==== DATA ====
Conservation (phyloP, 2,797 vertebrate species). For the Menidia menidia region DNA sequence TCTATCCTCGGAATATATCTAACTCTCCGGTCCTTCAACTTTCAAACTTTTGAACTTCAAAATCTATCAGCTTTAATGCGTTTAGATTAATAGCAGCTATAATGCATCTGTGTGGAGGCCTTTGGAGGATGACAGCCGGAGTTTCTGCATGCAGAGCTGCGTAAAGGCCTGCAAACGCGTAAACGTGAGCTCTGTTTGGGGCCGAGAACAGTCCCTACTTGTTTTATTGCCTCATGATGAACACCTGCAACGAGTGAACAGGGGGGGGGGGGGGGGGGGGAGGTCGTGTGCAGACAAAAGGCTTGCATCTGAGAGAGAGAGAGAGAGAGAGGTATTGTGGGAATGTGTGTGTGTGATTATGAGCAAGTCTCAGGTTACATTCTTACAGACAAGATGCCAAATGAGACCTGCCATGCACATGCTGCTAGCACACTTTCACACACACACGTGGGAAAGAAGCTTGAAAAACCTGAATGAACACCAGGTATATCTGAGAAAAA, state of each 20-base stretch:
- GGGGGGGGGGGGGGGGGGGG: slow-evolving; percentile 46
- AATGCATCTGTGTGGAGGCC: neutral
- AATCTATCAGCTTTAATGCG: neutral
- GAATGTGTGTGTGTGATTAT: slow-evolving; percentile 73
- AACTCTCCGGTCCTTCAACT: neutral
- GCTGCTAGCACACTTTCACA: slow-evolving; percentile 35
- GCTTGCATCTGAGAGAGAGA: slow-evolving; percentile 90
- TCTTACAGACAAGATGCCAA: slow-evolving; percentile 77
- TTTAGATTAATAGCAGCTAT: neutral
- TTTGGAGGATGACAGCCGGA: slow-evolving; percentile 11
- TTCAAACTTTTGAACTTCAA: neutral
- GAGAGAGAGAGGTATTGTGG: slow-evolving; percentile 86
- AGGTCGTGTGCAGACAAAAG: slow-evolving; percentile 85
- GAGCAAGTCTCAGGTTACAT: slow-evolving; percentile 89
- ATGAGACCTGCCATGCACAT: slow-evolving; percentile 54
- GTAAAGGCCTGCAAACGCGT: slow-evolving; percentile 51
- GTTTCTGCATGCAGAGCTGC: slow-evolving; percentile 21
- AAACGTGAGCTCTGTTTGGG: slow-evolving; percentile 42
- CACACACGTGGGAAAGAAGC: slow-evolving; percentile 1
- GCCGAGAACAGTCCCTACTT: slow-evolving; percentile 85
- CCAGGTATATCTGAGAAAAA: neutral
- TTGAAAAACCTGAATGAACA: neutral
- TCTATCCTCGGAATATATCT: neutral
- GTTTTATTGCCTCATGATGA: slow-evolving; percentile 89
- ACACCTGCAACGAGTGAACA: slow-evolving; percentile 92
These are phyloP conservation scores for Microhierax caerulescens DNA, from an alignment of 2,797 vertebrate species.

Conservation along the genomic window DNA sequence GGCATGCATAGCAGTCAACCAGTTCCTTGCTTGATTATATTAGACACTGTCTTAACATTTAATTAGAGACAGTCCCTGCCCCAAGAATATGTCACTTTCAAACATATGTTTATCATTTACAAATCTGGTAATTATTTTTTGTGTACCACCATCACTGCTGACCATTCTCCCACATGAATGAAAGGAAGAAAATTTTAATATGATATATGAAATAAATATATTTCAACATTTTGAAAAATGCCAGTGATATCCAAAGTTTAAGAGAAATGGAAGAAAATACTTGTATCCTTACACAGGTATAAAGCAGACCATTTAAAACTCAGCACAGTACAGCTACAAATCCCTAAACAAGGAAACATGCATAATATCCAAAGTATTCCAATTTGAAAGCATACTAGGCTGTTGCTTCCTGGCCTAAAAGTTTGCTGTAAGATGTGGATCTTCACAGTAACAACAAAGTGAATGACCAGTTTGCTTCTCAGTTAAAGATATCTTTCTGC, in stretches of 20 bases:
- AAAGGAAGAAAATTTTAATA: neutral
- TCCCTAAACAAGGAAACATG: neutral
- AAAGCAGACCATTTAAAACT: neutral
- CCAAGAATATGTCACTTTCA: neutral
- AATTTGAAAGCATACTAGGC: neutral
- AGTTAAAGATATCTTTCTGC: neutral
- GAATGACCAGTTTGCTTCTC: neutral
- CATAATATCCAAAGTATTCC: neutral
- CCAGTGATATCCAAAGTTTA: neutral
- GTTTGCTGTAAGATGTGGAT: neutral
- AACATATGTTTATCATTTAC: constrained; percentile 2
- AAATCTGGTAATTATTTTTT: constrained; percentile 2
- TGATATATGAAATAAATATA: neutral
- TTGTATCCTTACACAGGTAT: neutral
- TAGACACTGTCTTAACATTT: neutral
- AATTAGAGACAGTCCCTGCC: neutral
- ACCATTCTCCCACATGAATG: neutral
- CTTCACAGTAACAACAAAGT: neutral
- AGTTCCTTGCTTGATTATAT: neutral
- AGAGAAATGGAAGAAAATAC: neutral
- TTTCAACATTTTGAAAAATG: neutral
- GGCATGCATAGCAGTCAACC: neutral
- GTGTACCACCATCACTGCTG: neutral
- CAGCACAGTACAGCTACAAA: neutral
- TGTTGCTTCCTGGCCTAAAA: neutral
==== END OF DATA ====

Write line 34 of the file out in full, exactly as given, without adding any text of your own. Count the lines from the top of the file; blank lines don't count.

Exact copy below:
- AGTTAAAGATATCTTTCTGC: neutral